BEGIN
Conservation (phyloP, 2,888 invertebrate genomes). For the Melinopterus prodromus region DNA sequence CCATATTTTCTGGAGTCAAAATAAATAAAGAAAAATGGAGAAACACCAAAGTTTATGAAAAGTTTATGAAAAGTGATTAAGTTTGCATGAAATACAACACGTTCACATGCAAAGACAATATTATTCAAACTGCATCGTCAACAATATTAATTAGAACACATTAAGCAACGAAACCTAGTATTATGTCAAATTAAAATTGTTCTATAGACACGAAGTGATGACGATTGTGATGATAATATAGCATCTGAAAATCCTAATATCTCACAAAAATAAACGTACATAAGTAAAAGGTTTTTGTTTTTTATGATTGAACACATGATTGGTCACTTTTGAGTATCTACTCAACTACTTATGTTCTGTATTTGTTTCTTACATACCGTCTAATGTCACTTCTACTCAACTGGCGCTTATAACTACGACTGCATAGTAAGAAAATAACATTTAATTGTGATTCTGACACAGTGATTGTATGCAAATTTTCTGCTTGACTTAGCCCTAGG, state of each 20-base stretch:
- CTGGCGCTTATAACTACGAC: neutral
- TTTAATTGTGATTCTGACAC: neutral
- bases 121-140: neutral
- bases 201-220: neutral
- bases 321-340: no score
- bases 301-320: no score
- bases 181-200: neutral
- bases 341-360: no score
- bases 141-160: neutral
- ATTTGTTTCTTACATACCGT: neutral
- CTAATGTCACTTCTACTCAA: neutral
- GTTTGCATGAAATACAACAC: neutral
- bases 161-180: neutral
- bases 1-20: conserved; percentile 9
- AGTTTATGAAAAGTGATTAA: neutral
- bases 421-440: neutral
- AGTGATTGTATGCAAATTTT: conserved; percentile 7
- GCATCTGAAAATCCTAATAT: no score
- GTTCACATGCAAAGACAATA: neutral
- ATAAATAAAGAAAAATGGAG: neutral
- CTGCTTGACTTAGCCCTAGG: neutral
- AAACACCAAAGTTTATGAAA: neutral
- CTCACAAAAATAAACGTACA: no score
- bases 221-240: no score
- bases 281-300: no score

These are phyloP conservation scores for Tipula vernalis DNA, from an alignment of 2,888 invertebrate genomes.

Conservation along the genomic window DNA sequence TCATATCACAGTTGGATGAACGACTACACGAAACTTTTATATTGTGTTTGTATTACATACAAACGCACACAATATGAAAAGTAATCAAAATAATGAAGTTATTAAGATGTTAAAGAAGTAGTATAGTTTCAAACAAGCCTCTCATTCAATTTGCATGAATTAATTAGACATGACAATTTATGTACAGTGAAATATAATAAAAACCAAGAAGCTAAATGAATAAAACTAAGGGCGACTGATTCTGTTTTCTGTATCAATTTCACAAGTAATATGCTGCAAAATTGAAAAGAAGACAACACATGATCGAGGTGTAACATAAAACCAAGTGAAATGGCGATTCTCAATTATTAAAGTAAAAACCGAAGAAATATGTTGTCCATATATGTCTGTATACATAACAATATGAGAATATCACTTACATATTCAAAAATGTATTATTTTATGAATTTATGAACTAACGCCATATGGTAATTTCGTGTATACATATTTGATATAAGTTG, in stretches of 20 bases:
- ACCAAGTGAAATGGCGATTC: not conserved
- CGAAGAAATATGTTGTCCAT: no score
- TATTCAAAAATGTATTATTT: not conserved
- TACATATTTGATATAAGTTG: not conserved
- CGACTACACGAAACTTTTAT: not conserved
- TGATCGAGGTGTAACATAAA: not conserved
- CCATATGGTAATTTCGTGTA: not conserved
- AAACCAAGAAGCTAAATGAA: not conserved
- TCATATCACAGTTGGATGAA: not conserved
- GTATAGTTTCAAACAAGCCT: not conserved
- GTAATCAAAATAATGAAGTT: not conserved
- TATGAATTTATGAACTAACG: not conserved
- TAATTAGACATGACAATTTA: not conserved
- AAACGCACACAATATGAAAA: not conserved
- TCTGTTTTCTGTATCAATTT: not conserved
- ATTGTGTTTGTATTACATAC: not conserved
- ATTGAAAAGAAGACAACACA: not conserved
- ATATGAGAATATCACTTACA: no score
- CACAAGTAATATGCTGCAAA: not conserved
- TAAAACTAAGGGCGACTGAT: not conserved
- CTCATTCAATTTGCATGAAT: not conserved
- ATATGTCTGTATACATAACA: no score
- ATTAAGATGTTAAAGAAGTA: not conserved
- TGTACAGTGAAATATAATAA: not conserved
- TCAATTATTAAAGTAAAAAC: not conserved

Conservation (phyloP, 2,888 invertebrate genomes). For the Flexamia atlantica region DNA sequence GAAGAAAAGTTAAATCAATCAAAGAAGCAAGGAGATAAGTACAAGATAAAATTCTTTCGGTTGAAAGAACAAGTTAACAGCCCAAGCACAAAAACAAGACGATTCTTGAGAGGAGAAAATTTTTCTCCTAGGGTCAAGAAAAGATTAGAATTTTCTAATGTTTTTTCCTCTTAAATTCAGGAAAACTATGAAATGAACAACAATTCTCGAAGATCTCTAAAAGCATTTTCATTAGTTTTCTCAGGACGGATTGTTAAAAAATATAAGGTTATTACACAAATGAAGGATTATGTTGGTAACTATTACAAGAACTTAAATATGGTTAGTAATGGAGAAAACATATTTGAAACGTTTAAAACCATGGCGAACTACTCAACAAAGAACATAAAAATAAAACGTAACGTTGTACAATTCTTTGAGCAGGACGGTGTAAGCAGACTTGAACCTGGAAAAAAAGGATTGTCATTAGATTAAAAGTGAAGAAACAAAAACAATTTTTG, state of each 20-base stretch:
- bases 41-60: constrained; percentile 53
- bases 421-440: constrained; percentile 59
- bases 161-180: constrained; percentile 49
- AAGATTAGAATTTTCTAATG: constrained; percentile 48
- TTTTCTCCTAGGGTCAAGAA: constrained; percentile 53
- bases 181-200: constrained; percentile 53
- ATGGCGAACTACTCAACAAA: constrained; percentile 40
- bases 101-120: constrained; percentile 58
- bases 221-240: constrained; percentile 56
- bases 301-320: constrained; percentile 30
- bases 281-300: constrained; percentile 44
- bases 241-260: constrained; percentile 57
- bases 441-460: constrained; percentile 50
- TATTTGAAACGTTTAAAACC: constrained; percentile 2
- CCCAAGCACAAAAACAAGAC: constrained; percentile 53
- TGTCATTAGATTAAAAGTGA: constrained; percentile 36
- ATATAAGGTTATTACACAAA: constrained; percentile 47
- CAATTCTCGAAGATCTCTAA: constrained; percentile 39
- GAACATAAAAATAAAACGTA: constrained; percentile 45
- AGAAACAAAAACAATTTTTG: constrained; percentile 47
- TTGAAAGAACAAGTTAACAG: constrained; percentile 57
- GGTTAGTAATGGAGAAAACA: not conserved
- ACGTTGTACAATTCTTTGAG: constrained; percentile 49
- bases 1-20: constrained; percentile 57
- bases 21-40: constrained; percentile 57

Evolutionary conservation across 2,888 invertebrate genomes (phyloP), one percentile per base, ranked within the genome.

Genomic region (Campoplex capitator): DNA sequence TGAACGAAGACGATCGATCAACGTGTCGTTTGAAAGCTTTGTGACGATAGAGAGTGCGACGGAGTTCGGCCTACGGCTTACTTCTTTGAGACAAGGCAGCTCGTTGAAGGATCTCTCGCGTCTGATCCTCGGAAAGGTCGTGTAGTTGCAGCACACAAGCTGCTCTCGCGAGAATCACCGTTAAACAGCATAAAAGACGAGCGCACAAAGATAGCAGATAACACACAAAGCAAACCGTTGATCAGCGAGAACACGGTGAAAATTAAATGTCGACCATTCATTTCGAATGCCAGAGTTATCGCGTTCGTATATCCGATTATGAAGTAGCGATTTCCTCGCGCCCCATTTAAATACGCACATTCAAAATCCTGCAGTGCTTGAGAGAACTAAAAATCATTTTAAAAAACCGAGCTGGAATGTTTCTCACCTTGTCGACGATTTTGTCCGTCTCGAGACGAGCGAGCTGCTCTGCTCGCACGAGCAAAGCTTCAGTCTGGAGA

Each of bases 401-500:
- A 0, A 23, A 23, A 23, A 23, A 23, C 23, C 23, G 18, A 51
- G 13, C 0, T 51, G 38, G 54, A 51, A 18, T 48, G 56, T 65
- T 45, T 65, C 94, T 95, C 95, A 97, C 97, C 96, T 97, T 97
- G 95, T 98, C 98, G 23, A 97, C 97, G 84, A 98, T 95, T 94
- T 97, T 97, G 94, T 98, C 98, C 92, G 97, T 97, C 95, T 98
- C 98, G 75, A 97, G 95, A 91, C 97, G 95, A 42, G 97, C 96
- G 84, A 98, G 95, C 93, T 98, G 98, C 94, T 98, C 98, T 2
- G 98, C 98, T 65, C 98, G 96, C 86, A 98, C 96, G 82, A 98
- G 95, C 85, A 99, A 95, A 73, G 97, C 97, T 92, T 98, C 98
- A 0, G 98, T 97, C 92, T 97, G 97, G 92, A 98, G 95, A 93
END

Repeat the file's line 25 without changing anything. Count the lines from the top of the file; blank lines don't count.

- bases 221-240: no score